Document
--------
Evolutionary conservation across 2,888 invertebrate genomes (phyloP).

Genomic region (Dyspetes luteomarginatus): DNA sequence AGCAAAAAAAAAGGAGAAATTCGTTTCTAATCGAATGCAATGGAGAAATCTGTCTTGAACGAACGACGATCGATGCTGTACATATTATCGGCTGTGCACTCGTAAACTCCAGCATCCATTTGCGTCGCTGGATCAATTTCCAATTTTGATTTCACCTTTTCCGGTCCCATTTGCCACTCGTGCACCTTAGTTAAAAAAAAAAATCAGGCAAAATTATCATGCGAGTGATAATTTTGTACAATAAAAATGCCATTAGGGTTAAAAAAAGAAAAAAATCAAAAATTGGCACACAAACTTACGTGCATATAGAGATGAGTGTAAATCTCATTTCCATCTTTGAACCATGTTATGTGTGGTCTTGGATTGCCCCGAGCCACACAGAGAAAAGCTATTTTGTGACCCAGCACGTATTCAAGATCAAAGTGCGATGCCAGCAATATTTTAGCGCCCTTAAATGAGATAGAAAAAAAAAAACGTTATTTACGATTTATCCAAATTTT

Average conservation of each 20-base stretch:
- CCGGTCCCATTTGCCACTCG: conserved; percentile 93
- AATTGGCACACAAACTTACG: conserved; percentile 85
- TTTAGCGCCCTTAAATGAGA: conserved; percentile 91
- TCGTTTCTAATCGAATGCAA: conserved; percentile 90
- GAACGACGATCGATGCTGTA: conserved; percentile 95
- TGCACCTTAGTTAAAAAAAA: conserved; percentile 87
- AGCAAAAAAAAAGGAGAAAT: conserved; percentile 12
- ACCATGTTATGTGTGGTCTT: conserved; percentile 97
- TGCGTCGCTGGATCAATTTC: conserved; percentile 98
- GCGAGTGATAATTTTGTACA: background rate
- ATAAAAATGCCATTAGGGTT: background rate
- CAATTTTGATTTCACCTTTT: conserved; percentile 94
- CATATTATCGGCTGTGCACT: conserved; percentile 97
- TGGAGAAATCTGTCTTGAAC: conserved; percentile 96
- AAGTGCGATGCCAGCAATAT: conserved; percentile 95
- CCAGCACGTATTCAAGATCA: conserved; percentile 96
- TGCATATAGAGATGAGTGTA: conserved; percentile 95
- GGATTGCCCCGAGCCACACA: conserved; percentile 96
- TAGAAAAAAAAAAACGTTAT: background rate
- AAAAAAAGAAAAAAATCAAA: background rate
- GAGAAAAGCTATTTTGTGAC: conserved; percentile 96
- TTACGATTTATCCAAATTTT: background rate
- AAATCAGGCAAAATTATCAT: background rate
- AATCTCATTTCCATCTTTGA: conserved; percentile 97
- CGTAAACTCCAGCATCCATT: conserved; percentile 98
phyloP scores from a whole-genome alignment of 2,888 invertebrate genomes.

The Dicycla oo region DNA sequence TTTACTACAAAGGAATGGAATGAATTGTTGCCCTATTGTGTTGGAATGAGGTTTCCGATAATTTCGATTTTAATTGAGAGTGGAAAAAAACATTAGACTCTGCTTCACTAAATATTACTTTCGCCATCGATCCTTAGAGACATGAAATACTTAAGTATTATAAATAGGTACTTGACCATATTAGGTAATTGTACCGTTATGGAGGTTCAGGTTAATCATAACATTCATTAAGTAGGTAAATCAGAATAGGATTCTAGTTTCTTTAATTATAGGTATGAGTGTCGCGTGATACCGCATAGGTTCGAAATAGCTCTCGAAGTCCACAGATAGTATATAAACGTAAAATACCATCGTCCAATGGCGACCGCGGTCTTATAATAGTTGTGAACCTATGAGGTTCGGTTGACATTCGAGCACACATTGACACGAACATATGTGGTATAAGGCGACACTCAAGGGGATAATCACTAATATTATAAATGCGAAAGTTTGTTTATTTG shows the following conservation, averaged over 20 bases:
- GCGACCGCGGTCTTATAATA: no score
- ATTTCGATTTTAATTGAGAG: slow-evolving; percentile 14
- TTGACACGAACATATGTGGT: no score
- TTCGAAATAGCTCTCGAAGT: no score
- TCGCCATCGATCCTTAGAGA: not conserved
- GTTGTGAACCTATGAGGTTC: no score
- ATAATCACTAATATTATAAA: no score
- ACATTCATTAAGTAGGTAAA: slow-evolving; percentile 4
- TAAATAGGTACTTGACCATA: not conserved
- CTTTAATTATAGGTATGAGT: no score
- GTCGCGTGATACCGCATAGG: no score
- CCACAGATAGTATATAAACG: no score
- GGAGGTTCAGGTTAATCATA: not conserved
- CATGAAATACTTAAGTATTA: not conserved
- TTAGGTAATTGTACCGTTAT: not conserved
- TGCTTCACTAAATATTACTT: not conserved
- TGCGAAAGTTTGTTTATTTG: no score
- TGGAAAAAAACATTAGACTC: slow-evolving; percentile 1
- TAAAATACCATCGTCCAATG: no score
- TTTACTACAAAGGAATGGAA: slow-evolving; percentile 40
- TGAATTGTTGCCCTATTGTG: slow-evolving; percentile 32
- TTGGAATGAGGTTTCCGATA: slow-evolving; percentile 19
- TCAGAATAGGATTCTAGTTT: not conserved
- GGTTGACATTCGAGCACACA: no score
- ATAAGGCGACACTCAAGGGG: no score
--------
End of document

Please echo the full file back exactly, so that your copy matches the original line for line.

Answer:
Evolutionary conservation across 2,888 invertebrate genomes (phyloP).

Genomic region (Dyspetes luteomarginatus): DNA sequence AGCAAAAAAAAAGGAGAAATTCGTTTCTAATCGAATGCAATGGAGAAATCTGTCTTGAACGAACGACGATCGATGCTGTACATATTATCGGCTGTGCACTCGTAAACTCCAGCATCCATTTGCGTCGCTGGATCAATTTCCAATTTTGATTTCACCTTTTCCGGTCCCATTTGCCACTCGTGCACCTTAGTTAAAAAAAAAAATCAGGCAAAATTATCATGCGAGTGATAATTTTGTACAATAAAAATGCCATTAGGGTTAAAAAAAGAAAAAAATCAAAAATTGGCACACAAACTTACGTGCATATAGAGATGAGTGTAAATCTCATTTCCATCTTTGAACCATGTTATGTGTGGTCTTGGATTGCCCCGAGCCACACAGAGAAAAGCTATTTTGTGACCCAGCACGTATTCAAGATCAAAGTGCGATGCCAGCAATATTTTAGCGCCCTTAAATGAGATAGAAAAAAAAAAACGTTATTTACGATTTATCCAAATTTT

Average conservation of each 20-base stretch:
- CCGGTCCCATTTGCCACTCG: conserved; percentile 93
- AATTGGCACACAAACTTACG: conserved; percentile 85
- TTTAGCGCCCTTAAATGAGA: conserved; percentile 91
- TCGTTTCTAATCGAATGCAA: conserved; percentile 90
- GAACGACGATCGATGCTGTA: conserved; percentile 95
- TGCACCTTAGTTAAAAAAAA: conserved; percentile 87
- AGCAAAAAAAAAGGAGAAAT: conserved; percentile 12
- ACCATGTTATGTGTGGTCTT: conserved; percentile 97
- TGCGTCGCTGGATCAATTTC: conserved; percentile 98
- GCGAGTGATAATTTTGTACA: background rate
- ATAAAAATGCCATTAGGGTT: background rate
- CAATTTTGATTTCACCTTTT: conserved; percentile 94
- CATATTATCGGCTGTGCACT: conserved; percentile 97
- TGGAGAAATCTGTCTTGAAC: conserved; percentile 96
- AAGTGCGATGCCAGCAATAT: conserved; percentile 95
- CCAGCACGTATTCAAGATCA: conserved; percentile 96
- TGCATATAGAGATGAGTGTA: conserved; percentile 95
- GGATTGCCCCGAGCCACACA: conserved; percentile 96
- TAGAAAAAAAAAAACGTTAT: background rate
- AAAAAAAGAAAAAAATCAAA: background rate
- GAGAAAAGCTATTTTGTGAC: conserved; percentile 96
- TTACGATTTATCCAAATTTT: background rate
- AAATCAGGCAAAATTATCAT: background rate
- AATCTCATTTCCATCTTTGA: conserved; percentile 97
- CGTAAACTCCAGCATCCATT: conserved; percentile 98
phyloP scores from a whole-genome alignment of 2,888 invertebrate genomes.

The Dicycla oo region DNA sequence TTTACTACAAAGGAATGGAATGAATTGTTGCCCTATTGTGTTGGAATGAGGTTTCCGATAATTTCGATTTTAATTGAGAGTGGAAAAAAACATTAGACTCTGCTTCACTAAATATTACTTTCGCCATCGATCCTTAGAGACATGAAATACTTAAGTATTATAAATAGGTACTTGACCATATTAGGTAATTGTACCGTTATGGAGGTTCAGGTTAATCATAACATTCATTAAGTAGGTAAATCAGAATAGGATTCTAGTTTCTTTAATTATAGGTATGAGTGTCGCGTGATACCGCATAGGTTCGAAATAGCTCTCGAAGTCCACAGATAGTATATAAACGTAAAATACCATCGTCCAATGGCGACCGCGGTCTTATAATAGTTGTGAACCTATGAGGTTCGGTTGACATTCGAGCACACATTGACACGAACATATGTGGTATAAGGCGACACTCAAGGGGATAATCACTAATATTATAAATGCGAAAGTTTGTTTATTTG shows the following conservation, averaged over 20 bases:
- GCGACCGCGGTCTTATAATA: no score
- ATTTCGATTTTAATTGAGAG: slow-evolving; percentile 14
- TTGACACGAACATATGTGGT: no score
- TTCGAAATAGCTCTCGAAGT: no score
- TCGCCATCGATCCTTAGAGA: not conserved
- GTTGTGAACCTATGAGGTTC: no score
- ATAATCACTAATATTATAAA: no score
- ACATTCATTAAGTAGGTAAA: slow-evolving; percentile 4
- TAAATAGGTACTTGACCATA: not conserved
- CTTTAATTATAGGTATGAGT: no score
- GTCGCGTGATACCGCATAGG: no score
- CCACAGATAGTATATAAACG: no score
- GGAGGTTCAGGTTAATCATA: not conserved
- CATGAAATACTTAAGTATTA: not conserved
- TTAGGTAATTGTACCGTTAT: not conserved
- TGCTTCACTAAATATTACTT: not conserved
- TGCGAAAGTTTGTTTATTTG: no score
- TGGAAAAAAACATTAGACTC: slow-evolving; percentile 1
- TAAAATACCATCGTCCAATG: no score
- TTTACTACAAAGGAATGGAA: slow-evolving; percentile 40
- TGAATTGTTGCCCTATTGTG: slow-evolving; percentile 32
- TTGGAATGAGGTTTCCGATA: slow-evolving; percentile 19
- TCAGAATAGGATTCTAGTTT: not conserved
- GGTTGACATTCGAGCACACA: no score
- ATAAGGCGACACTCAAGGGG: no score